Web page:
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The dynamic effects of government spending: a FAVAR approach

Pallara, Kevin (2016): The dynamic effects of government spending: a FAVAR approach.

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Abstract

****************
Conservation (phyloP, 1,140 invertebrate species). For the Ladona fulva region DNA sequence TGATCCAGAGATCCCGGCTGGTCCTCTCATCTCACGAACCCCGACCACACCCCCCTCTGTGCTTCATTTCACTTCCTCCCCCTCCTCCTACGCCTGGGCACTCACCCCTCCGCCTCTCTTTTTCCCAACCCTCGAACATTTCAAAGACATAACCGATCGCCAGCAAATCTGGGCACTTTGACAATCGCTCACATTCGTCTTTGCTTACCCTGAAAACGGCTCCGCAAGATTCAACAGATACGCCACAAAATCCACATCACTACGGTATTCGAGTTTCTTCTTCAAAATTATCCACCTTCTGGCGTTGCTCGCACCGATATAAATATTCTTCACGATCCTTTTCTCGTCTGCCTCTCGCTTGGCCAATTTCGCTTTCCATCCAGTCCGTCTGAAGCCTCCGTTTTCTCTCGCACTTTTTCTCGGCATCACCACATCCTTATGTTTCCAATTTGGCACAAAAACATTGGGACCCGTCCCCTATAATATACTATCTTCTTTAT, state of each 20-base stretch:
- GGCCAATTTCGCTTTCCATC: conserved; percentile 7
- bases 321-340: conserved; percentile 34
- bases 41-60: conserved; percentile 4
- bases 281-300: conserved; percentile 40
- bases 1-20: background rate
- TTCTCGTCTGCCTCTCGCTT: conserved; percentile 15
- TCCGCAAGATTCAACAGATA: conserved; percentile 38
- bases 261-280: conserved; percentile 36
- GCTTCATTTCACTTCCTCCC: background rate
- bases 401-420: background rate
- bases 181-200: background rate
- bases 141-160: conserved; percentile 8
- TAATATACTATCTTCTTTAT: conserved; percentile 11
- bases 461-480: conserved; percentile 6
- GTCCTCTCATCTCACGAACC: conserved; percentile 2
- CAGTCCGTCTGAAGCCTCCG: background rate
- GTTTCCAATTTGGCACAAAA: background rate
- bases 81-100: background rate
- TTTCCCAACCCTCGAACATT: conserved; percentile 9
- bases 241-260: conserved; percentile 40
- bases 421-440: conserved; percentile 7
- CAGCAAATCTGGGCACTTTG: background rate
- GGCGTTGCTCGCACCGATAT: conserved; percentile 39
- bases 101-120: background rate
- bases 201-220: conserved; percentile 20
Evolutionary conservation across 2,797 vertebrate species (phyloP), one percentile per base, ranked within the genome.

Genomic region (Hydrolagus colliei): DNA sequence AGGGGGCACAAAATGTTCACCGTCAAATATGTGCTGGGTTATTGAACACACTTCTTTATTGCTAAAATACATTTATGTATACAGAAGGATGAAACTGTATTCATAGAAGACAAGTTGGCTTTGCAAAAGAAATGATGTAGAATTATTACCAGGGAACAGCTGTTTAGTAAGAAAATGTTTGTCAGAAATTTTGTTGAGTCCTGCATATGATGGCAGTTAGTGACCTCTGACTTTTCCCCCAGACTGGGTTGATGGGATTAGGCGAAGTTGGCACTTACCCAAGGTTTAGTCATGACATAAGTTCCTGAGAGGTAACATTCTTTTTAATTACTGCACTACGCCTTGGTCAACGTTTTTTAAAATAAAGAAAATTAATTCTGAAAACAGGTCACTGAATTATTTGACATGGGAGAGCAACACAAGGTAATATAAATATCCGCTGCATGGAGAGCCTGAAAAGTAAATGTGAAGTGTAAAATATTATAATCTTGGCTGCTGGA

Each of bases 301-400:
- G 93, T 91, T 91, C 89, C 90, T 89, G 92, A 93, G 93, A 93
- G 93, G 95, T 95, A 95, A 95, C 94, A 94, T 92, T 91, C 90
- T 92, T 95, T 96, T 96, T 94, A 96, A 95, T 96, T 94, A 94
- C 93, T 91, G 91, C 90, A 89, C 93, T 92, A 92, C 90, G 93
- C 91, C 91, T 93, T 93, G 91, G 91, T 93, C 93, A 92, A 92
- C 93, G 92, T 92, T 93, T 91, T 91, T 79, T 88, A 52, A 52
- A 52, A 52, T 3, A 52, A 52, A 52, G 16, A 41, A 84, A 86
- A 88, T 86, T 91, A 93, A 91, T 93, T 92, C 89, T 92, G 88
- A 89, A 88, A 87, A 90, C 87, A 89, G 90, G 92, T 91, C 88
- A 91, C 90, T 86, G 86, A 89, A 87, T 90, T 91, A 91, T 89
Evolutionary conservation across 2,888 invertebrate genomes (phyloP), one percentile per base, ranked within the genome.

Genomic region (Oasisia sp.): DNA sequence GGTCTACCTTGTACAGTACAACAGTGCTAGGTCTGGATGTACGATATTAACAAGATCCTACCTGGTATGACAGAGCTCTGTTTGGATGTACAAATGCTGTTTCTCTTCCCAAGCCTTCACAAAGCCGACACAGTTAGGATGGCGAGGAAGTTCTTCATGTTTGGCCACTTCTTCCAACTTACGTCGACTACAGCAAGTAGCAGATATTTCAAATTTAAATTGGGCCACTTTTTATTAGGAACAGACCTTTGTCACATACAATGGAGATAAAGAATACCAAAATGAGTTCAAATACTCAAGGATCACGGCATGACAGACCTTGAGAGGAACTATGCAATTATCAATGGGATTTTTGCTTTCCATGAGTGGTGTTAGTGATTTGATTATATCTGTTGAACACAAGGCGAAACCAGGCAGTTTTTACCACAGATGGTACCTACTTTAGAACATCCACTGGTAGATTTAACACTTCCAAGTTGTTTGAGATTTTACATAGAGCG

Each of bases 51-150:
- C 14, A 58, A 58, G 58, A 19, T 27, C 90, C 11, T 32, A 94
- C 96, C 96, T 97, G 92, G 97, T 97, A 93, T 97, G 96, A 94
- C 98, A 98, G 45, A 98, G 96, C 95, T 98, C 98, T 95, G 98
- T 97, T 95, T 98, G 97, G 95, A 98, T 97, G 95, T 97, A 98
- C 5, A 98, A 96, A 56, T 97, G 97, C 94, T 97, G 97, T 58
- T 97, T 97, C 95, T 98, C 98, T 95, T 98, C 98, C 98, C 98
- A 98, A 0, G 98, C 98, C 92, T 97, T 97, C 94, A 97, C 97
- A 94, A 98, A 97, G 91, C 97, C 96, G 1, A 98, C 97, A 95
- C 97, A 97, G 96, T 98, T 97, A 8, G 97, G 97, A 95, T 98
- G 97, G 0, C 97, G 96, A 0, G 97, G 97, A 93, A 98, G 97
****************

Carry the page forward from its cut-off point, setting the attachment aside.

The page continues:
The aim of the following work is to assess the dynamic effects of government spending on an extensive set of variables via macroeconometric modeling. As argued in Fatas and Mihov (2001), the following analysis of government spending is not a restrictive focus, but it explicitly aims at resolving a conflict among competing theories. Considering that the intrinsic nature of fiscal policy is to be predicted by economic agents, namely, there exists a problem of fiscal foresight, the exogenous shock in government expenditure cannot be regarded as the structural ones. Hence, it is crucial to build a time series that unmistakably conveys fiscal news to both econometrician and economic agents. In Auerbach and Gorodnichenko (2012) and in Fragetta and Gasteiger (2014), it is proposed to consider the effects of the shock in the forecasting of the growth rate of government spending, which is defined as purified spending shock; the latter fiscal variable should contain the relevant information regarding changes in public expenditure and aim at resolving the fiscal foresight issue. Furthermore, the econometrician can include in the VAR only a limited number of variables. The narrowness of the included variables could lead to non-fundamental shocks and, thus, to biased estimates. In fact, small scale VARs might suffer of deficiency of information given that the information set spanned by the endogenous variables in the VAR might be smaller than the one detained by economic agents. A way to uncover the comovements in the economy is to extract factors from a large informational dataset via Principal Component Analysis. Thus, including principal components that are consistent estimates of the factors in the model in order to build a factor-augmented VAR (FAVAR) as in Bernanke et al. (2005) should amend the non-fundamentalness problem. Therefore, applying the above-mentioned methodology, the impact on key macroeconomic variables is similar across VAR and FAVAR specifications, besides the effect on inflation that is negative and significant in the FAVAR estimation; the latter result is quite puzzling and it relates to the interaction between the forward-looking nature of inflation and the information-augmenting factors.

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